Linked by Thom Holwerda on Sun 1st Jun 2008 21:46 UTC
KDE KDE 4.1, which is supposed to become the KDE4 version usable by 'normal' people, is coming at the end of July. When Ars reviewed the beta release, they were positive in that it was moving forward at an "extraordinary pace". Despite the positive notions in the news, many seem to have problems actually seeing all the new stuff being done in KDE4 - just like how people fail to see the massive amount of work put into Vista. KDE developer Rafael Fernandez Lopez (I'm sorry for the lack of diacritical marks, an OSNews bug we're working on) decided to put together a screencast showing off all the new stuff coming in KDE 4.1.
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Why I like the default kde4 start menu
by MORB on Mon 2nd Jun 2008 14:00 UTC
Member since:

I have come to actually like the default kde4 start menu.
Thing is, I realized that I never really liked the old one, neither do I like the windows one - at least as a day-to-day method to launch an application.

During all my computer activities, I mostly use only a handful of applications (just like the vast majority of people, I suspect). So I put most of them in the quick launch bar in windows, or drop them unceremoniously on the desktop. For the less often used ones, I often browse to them with a file explorer in windows, or start them from the command line in linux.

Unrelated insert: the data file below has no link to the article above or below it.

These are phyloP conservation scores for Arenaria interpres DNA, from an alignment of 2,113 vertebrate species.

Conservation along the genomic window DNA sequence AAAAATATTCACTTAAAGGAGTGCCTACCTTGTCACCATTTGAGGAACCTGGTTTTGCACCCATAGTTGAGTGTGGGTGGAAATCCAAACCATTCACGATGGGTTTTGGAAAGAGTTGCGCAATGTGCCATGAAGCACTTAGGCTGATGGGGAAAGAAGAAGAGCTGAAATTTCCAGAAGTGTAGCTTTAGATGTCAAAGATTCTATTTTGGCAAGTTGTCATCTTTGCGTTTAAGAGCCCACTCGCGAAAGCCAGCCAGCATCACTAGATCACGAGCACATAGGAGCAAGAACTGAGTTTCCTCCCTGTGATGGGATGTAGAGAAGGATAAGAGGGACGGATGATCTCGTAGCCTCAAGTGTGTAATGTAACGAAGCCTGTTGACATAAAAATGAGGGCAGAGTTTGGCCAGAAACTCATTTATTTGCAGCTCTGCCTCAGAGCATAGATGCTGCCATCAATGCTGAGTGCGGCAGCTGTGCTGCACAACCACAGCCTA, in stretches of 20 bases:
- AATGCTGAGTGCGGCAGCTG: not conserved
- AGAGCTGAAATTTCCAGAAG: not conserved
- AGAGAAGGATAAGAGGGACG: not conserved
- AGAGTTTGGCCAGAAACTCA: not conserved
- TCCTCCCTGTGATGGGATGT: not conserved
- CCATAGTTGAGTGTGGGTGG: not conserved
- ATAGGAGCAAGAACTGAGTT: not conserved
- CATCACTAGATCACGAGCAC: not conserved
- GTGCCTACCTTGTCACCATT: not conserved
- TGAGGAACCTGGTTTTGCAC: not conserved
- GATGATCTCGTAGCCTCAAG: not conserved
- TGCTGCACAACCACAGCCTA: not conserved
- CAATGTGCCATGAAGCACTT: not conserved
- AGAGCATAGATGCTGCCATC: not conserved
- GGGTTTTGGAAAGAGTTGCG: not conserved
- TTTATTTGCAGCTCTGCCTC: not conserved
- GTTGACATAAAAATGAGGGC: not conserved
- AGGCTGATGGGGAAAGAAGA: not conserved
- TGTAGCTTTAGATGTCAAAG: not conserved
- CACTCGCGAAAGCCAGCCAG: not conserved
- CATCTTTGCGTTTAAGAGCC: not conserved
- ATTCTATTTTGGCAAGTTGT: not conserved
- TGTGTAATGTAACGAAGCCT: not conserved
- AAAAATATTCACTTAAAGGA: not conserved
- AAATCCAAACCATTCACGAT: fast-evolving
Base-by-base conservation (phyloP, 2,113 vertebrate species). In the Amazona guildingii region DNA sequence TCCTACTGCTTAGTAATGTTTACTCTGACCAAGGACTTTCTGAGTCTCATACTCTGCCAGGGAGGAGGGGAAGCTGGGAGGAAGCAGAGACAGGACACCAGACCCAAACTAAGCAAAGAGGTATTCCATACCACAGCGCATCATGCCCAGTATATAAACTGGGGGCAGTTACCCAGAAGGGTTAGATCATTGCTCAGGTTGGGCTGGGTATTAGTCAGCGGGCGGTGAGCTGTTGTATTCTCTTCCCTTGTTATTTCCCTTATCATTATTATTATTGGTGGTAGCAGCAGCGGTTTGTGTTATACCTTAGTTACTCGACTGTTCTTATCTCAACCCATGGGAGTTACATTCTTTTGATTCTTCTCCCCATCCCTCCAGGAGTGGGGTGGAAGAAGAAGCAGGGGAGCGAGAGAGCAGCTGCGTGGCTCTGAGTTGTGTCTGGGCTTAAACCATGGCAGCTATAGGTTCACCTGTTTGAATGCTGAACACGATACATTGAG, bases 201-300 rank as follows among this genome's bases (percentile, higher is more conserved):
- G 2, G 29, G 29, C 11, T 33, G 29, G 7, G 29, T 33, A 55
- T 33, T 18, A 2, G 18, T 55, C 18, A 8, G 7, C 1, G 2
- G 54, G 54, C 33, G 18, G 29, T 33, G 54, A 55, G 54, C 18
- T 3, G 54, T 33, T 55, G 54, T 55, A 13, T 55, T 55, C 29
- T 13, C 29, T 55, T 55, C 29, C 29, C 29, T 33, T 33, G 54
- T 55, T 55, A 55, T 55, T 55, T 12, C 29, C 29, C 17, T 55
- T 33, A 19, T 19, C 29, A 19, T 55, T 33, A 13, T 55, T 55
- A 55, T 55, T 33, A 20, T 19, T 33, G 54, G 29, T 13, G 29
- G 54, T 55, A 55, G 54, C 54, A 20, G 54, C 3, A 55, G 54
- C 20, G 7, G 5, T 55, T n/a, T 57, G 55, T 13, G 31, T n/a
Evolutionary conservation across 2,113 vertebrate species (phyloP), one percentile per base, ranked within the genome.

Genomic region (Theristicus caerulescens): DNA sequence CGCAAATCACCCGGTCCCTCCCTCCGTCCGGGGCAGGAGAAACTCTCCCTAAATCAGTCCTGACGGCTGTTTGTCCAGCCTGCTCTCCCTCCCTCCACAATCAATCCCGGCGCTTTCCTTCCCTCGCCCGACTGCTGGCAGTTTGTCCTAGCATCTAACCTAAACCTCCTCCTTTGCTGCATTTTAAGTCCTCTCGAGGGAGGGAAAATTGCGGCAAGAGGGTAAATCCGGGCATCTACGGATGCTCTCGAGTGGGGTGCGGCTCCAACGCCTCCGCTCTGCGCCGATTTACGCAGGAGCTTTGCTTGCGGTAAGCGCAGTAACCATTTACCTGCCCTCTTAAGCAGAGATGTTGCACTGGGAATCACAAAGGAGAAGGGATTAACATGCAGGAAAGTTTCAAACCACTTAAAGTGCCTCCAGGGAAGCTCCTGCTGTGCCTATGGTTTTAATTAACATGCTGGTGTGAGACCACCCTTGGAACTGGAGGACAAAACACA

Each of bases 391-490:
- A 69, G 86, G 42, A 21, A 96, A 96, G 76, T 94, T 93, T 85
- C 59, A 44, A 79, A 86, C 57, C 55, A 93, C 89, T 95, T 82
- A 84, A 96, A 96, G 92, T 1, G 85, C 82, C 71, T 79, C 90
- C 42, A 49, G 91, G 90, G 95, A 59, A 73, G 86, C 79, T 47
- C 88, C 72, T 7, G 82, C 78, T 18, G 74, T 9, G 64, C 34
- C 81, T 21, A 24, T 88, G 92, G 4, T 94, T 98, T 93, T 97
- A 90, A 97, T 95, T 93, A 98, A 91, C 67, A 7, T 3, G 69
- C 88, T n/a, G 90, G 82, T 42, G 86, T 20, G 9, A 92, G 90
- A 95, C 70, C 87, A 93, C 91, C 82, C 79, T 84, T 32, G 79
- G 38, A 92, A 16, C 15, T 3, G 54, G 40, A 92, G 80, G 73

I found that both with windows and kde3, I tend to prefer using any method but the start menu to launch an application. I mostly only use the start menu as a directory of installed apps from which I can fish out some application's icon and copy it as a shortcut elsewhere, anywhere (desktop or quick launch bar).

I just don't like navigating those gigantic hierarchical application menus. They are unwieldy, offer smallish mouse targets and one mouse mishap (like moving out of the current sub-menu) is enough to take you to a completely different and unexpected location within this vile arborescence.

So, for me at least, the kde4 start menu makes sense: you navigate through application and mark favorites, which then become readily accessible on the first page of the menu. This captures my day-to-day application launching workflow within a single place.

The search function comes in handy as well during those expeditions to locate that thing you just installed.

Edited 2008-06-02 14:04 UTC

Reply Score: 3